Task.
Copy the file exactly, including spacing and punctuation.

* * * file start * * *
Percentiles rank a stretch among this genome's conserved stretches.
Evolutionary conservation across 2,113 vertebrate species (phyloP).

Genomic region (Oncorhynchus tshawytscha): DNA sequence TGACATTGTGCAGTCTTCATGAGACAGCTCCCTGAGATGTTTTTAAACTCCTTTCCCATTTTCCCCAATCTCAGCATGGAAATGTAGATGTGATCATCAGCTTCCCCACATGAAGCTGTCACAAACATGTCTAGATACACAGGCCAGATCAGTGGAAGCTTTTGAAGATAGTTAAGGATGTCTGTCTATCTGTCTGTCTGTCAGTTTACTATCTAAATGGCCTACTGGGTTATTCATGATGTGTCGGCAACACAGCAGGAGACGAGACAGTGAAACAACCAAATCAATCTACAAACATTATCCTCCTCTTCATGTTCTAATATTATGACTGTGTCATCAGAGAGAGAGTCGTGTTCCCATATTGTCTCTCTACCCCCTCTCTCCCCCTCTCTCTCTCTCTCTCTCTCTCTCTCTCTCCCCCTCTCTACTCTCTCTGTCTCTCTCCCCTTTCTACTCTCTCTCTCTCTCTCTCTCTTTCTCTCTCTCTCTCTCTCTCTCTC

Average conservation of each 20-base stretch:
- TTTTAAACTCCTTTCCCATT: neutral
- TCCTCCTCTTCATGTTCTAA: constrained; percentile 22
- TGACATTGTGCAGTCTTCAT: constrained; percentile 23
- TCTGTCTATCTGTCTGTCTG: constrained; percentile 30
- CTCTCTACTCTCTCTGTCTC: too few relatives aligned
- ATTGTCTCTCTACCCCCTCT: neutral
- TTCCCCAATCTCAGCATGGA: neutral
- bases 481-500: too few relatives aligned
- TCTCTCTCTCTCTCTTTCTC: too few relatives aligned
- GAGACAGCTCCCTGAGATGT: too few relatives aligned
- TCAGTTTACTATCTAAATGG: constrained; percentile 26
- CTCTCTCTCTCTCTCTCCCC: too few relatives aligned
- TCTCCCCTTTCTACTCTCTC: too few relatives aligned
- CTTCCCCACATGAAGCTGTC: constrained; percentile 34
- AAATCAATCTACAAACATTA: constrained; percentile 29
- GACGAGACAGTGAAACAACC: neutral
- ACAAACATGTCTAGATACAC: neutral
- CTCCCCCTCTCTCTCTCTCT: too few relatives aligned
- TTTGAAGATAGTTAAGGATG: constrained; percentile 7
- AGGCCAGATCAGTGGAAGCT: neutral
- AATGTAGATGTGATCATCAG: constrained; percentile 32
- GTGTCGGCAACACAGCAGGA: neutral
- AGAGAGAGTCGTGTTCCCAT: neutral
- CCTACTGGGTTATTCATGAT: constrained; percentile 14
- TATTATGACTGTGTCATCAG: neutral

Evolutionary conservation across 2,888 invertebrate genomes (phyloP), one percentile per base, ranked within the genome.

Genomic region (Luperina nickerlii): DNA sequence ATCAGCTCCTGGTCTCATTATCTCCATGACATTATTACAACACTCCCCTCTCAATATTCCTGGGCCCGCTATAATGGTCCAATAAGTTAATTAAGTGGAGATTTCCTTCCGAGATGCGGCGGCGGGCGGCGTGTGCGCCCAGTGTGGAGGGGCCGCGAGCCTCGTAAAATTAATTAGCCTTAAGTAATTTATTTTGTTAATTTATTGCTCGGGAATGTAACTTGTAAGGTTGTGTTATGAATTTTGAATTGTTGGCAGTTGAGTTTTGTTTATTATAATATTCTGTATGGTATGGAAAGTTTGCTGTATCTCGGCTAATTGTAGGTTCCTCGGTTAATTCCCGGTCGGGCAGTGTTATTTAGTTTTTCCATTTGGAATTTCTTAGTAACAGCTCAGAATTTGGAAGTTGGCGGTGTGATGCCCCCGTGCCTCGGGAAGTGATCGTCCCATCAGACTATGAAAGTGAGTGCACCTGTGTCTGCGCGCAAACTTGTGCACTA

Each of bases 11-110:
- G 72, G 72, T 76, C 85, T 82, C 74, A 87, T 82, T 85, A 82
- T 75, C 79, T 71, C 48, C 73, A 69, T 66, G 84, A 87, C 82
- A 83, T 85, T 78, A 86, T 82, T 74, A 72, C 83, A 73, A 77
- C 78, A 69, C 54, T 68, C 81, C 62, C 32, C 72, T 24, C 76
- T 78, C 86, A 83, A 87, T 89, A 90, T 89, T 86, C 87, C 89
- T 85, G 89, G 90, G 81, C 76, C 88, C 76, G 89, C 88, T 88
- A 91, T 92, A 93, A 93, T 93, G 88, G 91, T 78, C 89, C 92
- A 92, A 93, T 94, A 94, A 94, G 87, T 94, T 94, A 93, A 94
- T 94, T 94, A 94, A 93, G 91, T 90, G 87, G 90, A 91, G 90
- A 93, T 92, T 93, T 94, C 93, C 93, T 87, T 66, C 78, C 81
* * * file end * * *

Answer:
Percentiles rank a stretch among this genome's conserved stretches.
Evolutionary conservation across 2,113 vertebrate species (phyloP).

Genomic region (Oncorhynchus tshawytscha): DNA sequence TGACATTGTGCAGTCTTCATGAGACAGCTCCCTGAGATGTTTTTAAACTCCTTTCCCATTTTCCCCAATCTCAGCATGGAAATGTAGATGTGATCATCAGCTTCCCCACATGAAGCTGTCACAAACATGTCTAGATACACAGGCCAGATCAGTGGAAGCTTTTGAAGATAGTTAAGGATGTCTGTCTATCTGTCTGTCTGTCAGTTTACTATCTAAATGGCCTACTGGGTTATTCATGATGTGTCGGCAACACAGCAGGAGACGAGACAGTGAAACAACCAAATCAATCTACAAACATTATCCTCCTCTTCATGTTCTAATATTATGACTGTGTCATCAGAGAGAGAGTCGTGTTCCCATATTGTCTCTCTACCCCCTCTCTCCCCCTCTCTCTCTCTCTCTCTCTCTCTCTCTCTCCCCCTCTCTACTCTCTCTGTCTCTCTCCCCTTTCTACTCTCTCTCTCTCTCTCTCTCTTTCTCTCTCTCTCTCTCTCTCTCTC

Average conservation of each 20-base stretch:
- TTTTAAACTCCTTTCCCATT: neutral
- TCCTCCTCTTCATGTTCTAA: constrained; percentile 22
- TGACATTGTGCAGTCTTCAT: constrained; percentile 23
- TCTGTCTATCTGTCTGTCTG: constrained; percentile 30
- CTCTCTACTCTCTCTGTCTC: too few relatives aligned
- ATTGTCTCTCTACCCCCTCT: neutral
- TTCCCCAATCTCAGCATGGA: neutral
- bases 481-500: too few relatives aligned
- TCTCTCTCTCTCTCTTTCTC: too few relatives aligned
- GAGACAGCTCCCTGAGATGT: too few relatives aligned
- TCAGTTTACTATCTAAATGG: constrained; percentile 26
- CTCTCTCTCTCTCTCTCCCC: too few relatives aligned
- TCTCCCCTTTCTACTCTCTC: too few relatives aligned
- CTTCCCCACATGAAGCTGTC: constrained; percentile 34
- AAATCAATCTACAAACATTA: constrained; percentile 29
- GACGAGACAGTGAAACAACC: neutral
- ACAAACATGTCTAGATACAC: neutral
- CTCCCCCTCTCTCTCTCTCT: too few relatives aligned
- TTTGAAGATAGTTAAGGATG: constrained; percentile 7
- AGGCCAGATCAGTGGAAGCT: neutral
- AATGTAGATGTGATCATCAG: constrained; percentile 32
- GTGTCGGCAACACAGCAGGA: neutral
- AGAGAGAGTCGTGTTCCCAT: neutral
- CCTACTGGGTTATTCATGAT: constrained; percentile 14
- TATTATGACTGTGTCATCAG: neutral

Evolutionary conservation across 2,888 invertebrate genomes (phyloP), one percentile per base, ranked within the genome.

Genomic region (Luperina nickerlii): DNA sequence ATCAGCTCCTGGTCTCATTATCTCCATGACATTATTACAACACTCCCCTCTCAATATTCCTGGGCCCGCTATAATGGTCCAATAAGTTAATTAAGTGGAGATTTCCTTCCGAGATGCGGCGGCGGGCGGCGTGTGCGCCCAGTGTGGAGGGGCCGCGAGCCTCGTAAAATTAATTAGCCTTAAGTAATTTATTTTGTTAATTTATTGCTCGGGAATGTAACTTGTAAGGTTGTGTTATGAATTTTGAATTGTTGGCAGTTGAGTTTTGTTTATTATAATATTCTGTATGGTATGGAAAGTTTGCTGTATCTCGGCTAATTGTAGGTTCCTCGGTTAATTCCCGGTCGGGCAGTGTTATTTAGTTTTTCCATTTGGAATTTCTTAGTAACAGCTCAGAATTTGGAAGTTGGCGGTGTGATGCCCCCGTGCCTCGGGAAGTGATCGTCCCATCAGACTATGAAAGTGAGTGCACCTGTGTCTGCGCGCAAACTTGTGCACTA

Each of bases 11-110:
- G 72, G 72, T 76, C 85, T 82, C 74, A 87, T 82, T 85, A 82
- T 75, C 79, T 71, C 48, C 73, A 69, T 66, G 84, A 87, C 82
- A 83, T 85, T 78, A 86, T 82, T 74, A 72, C 83, A 73, A 77
- C 78, A 69, C 54, T 68, C 81, C 62, C 32, C 72, T 24, C 76
- T 78, C 86, A 83, A 87, T 89, A 90, T 89, T 86, C 87, C 89
- T 85, G 89, G 90, G 81, C 76, C 88, C 76, G 89, C 88, T 88
- A 91, T 92, A 93, A 93, T 93, G 88, G 91, T 78, C 89, C 92
- A 92, A 93, T 94, A 94, A 94, G 87, T 94, T 94, A 93, A 94
- T 94, T 94, A 94, A 93, G 91, T 90, G 87, G 90, A 91, G 90
- A 93, T 92, T 93, T 94, C 93, C 93, T 87, T 66, C 78, C 81